The NCAA Committee on Infractions announced Friday it could not find North Carolina violated NCAA rules involving years-long academic scandal involving athletes across multiple sports.
"The panel concluded that while student-athletes and athletics programs may have benefitted from utilizing the courses, the general student body also benefitted," a release from the NCAA said. "Based on both the information available in the record and North Carolina’s support of the courses that were offered as not violating its policies, the panel could not conclude that the university failed to monitor or lacked control over its athletics program."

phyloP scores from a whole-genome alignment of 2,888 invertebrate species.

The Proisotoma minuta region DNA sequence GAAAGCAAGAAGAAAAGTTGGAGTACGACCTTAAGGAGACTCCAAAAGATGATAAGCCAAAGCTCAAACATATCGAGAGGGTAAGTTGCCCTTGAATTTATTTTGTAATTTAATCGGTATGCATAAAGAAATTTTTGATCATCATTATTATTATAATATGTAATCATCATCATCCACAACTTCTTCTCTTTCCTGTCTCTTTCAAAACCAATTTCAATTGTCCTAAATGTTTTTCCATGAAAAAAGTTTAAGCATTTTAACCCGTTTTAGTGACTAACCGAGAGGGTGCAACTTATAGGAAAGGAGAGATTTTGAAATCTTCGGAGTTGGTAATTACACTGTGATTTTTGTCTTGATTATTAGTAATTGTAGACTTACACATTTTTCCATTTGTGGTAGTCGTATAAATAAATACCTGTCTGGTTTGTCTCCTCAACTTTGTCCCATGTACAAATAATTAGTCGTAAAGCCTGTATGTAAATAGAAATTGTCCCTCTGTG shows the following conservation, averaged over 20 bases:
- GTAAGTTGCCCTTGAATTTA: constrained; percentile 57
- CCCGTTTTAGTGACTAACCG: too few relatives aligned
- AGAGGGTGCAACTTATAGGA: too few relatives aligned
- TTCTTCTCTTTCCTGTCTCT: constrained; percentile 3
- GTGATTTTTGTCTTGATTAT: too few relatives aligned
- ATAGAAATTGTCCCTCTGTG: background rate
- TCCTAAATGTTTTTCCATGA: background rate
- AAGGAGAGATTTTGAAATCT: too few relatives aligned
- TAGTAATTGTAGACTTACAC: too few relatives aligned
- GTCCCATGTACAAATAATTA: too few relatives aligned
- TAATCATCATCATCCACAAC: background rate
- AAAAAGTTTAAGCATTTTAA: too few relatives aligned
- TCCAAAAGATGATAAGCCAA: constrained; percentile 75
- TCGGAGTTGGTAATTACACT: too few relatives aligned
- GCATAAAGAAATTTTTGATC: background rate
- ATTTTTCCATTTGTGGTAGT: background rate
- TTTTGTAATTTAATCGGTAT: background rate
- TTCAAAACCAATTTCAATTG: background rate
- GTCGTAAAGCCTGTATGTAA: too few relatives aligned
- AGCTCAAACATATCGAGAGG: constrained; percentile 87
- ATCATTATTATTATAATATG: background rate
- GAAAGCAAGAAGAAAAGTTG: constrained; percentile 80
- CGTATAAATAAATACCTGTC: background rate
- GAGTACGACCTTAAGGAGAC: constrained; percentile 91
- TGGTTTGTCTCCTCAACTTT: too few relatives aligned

The university faced five Level I charges from the NCAA, including lack of institutional control, in a case that grew as an offshoot of a probe launched in 2010 into the football program.
The academic fraud allegations involved classes taken by athletes in the African and Afro-American studies department between 2002 and 2011 that helped many retain their eligibility. The irregularities are focused on independent study-style courses misidentified as lecture classes that didn’t meet and required a research paper or two while featuring significant athlete enrollments.
In its response to the case, North Carolina challenged the most serious and potentially damaging allegation, arguing that "inadequate academic oversight unrelated to the Department of Athletics" didn't constitute an issue within the NCAA's jurisdiction.